Food Packaging News – September 2018
Food packaging is something that affects us all. Whether it be something that we use every day or consciously try and avoid, it still has an effect on our lives regardless of how much we use it. There are those that aim to be plastic free, but there are many that aren’t even aware of biodegradable alternatives. In this post, we go through some of the most recent news stories related to food packaging in order to inform our customers of a few trends in the market. For more information about our bio-packaging, visit our page on Food Packaging UK
Do people actually care about their packaging is recyclable?
The majority of society (we would like to think) understand the process & details of recycling, but how many of us actually modify purchasing behaviour because of it? As much as we recycle, how many people will choose to not buy a product because of the packaging it’s in? A recent study by YouGov on behalf of ThoughtWorks reveals that 62% of the public is more concerned about how environmentally-friendly their food packaging is compared to the price.
It marks a considerable change in buying attitudes as shoppers become more aware of the impact packaging, and in particular non-recyclable plastic packaging, can have on the environment.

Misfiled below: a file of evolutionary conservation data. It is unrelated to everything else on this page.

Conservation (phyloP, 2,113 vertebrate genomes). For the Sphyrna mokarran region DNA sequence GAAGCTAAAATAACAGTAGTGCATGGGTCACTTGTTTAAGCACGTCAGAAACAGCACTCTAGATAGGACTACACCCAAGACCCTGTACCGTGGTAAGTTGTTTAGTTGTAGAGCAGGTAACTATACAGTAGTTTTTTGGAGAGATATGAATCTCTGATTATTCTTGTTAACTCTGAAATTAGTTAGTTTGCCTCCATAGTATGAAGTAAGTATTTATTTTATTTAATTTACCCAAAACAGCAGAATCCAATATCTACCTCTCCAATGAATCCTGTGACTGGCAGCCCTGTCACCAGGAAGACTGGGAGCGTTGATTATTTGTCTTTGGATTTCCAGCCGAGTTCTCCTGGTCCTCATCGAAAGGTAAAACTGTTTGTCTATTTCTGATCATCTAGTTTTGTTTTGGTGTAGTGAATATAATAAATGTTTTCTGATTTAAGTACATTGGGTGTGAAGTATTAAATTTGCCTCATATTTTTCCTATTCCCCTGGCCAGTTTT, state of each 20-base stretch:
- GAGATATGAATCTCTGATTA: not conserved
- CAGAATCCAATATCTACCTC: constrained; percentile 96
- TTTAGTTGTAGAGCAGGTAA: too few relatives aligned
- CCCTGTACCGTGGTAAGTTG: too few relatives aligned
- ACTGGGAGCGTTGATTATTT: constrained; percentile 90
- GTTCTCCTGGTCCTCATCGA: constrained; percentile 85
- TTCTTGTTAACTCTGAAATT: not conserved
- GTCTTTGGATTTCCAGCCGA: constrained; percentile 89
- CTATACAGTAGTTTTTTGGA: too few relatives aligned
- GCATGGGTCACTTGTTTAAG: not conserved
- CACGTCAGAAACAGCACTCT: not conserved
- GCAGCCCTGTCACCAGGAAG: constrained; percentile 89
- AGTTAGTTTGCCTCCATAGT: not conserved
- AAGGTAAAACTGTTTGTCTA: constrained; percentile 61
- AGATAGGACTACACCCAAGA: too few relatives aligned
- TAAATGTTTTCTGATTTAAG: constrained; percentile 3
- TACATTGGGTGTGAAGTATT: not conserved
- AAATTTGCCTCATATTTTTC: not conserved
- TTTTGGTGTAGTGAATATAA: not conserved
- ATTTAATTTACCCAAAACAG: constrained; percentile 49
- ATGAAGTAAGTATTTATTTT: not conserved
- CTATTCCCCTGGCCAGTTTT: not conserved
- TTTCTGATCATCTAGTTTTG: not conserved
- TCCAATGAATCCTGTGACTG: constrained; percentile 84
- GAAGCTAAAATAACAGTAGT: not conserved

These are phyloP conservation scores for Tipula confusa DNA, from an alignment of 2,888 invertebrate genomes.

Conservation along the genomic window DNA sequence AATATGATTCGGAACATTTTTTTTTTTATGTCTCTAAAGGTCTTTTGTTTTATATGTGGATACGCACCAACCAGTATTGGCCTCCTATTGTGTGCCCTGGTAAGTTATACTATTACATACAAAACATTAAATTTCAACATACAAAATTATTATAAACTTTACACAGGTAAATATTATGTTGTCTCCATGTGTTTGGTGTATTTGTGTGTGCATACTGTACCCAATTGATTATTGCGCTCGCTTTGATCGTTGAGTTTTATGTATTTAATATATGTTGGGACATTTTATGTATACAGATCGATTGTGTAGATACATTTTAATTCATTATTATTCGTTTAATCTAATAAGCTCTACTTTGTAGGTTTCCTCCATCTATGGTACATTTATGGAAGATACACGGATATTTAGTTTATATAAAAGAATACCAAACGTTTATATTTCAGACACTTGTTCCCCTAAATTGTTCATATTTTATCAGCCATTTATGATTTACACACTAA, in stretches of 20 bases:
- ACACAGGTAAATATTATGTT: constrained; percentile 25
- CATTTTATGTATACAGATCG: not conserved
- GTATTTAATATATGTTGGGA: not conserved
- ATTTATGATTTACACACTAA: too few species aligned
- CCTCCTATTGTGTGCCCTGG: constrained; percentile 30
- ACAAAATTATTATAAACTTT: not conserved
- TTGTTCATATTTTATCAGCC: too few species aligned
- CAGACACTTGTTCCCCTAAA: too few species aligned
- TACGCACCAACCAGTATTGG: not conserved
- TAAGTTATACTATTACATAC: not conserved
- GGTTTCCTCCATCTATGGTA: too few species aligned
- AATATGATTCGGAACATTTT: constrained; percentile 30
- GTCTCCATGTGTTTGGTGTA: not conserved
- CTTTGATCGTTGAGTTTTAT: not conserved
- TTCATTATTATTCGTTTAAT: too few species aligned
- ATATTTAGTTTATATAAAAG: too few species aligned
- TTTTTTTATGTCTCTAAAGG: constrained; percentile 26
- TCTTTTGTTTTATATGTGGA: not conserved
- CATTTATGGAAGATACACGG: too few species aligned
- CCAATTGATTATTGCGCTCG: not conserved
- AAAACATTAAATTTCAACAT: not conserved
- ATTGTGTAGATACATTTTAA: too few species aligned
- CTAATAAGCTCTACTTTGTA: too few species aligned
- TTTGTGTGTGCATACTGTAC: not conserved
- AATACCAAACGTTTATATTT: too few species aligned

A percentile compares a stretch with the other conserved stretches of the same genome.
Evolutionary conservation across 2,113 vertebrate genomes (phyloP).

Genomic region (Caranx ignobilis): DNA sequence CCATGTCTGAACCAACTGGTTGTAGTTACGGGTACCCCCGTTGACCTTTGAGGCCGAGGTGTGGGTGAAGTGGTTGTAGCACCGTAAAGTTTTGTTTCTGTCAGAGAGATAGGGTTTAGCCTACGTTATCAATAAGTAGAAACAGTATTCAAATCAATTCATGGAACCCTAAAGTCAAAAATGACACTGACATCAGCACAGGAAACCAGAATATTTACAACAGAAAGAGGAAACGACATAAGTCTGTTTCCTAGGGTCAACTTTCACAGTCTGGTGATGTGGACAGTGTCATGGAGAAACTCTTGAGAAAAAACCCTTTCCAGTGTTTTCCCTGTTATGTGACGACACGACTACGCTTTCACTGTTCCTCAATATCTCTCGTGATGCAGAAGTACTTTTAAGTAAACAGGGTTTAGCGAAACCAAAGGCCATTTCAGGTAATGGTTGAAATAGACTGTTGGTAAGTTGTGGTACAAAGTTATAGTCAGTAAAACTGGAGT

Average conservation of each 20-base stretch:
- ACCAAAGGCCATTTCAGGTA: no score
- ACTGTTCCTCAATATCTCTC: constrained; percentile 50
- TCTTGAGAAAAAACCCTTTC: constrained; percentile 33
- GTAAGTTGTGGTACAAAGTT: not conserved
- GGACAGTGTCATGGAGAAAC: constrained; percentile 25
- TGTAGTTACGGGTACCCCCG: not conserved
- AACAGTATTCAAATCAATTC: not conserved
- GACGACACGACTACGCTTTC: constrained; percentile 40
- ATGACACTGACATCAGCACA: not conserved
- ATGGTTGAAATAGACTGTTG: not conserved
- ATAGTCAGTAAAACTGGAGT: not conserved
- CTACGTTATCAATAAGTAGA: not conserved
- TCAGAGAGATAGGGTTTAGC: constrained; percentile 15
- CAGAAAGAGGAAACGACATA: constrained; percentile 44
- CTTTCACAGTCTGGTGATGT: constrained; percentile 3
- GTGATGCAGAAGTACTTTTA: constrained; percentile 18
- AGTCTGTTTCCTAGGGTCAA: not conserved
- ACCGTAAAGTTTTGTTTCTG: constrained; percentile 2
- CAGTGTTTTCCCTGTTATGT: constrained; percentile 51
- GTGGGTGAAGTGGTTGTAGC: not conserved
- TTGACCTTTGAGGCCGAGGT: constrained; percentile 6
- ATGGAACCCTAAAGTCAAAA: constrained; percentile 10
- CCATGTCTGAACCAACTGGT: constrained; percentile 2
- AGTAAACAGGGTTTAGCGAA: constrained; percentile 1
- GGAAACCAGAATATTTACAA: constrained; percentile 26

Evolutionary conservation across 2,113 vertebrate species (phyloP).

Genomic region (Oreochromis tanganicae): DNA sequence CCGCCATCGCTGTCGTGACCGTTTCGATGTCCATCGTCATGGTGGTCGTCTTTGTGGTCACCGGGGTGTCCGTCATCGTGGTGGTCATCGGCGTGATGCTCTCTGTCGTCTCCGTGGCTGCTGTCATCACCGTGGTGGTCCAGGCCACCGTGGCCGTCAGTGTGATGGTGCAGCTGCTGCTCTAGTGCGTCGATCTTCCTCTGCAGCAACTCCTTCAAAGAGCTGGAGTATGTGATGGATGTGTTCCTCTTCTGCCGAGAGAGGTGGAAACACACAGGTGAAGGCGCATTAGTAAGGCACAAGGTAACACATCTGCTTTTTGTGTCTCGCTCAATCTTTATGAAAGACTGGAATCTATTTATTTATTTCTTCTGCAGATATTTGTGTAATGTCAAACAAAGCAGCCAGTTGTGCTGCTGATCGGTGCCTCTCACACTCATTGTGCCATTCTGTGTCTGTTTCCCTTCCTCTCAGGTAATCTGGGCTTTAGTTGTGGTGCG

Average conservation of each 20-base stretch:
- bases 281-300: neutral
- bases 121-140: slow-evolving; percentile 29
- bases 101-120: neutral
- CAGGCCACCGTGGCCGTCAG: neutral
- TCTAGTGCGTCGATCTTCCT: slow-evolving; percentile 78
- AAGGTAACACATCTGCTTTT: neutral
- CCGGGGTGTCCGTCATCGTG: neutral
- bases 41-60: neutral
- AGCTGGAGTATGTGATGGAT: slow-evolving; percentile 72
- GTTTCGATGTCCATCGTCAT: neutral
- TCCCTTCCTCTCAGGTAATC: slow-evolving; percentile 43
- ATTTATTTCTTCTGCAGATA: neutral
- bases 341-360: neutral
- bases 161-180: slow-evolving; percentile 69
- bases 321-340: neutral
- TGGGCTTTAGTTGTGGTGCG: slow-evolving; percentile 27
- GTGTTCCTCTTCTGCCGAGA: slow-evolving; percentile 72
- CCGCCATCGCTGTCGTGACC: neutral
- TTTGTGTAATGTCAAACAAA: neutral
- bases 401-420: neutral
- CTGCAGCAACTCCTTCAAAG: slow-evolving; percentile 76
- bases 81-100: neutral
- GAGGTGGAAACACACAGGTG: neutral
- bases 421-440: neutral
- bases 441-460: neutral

This changing opinion isn’t limited simply to consumers. Waitrose, Sainsbury’s, Tescos, Iceland and others have all announced major pledges to change their packaging to either plastic-free or recyclable plastic over the next 5-10 years.
The third most important issue to consumers just below the cost was how much food we waste. Almost half of those asked (48%) said that food waste would be a major consideration for customers within the next decade.
“Brits historically throw away around 11% of the value of the food they buy each week.”
There was also a renewed focus on the quality and the location of the local food that’s being bought with 36% saying they would start considering where the food has come from and 34% agreeing that supporting local growers and farmers would be crucial over the next few years.
These changing attitudes extend far beyond our supermarkets as well. The British public showed overwhelming support to a recent Treasury appeal on how our taxes could be used to tackle the problem of plastic waste.
The government has itself set a ban on all avoidable plastics within the next 20-years.
A Defra spokesman said: “We are committed through our 25-year environment plan to eliminating avoidable plastic altogether by the end of 2042 so we leave our planet in a better state than we found it.
“We are exploring a range of options, and have already introduced a world-leading ban on microbeads, and set out plans to extend the 5p plastic bag charge, improve recycling rates and explore plastic-free aisles in supermarkets.”
Sarah Wirth works for Wyatt & Ackerman specialising in Marketing and Trend-Analysis.
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This post was written by Sarah Wirth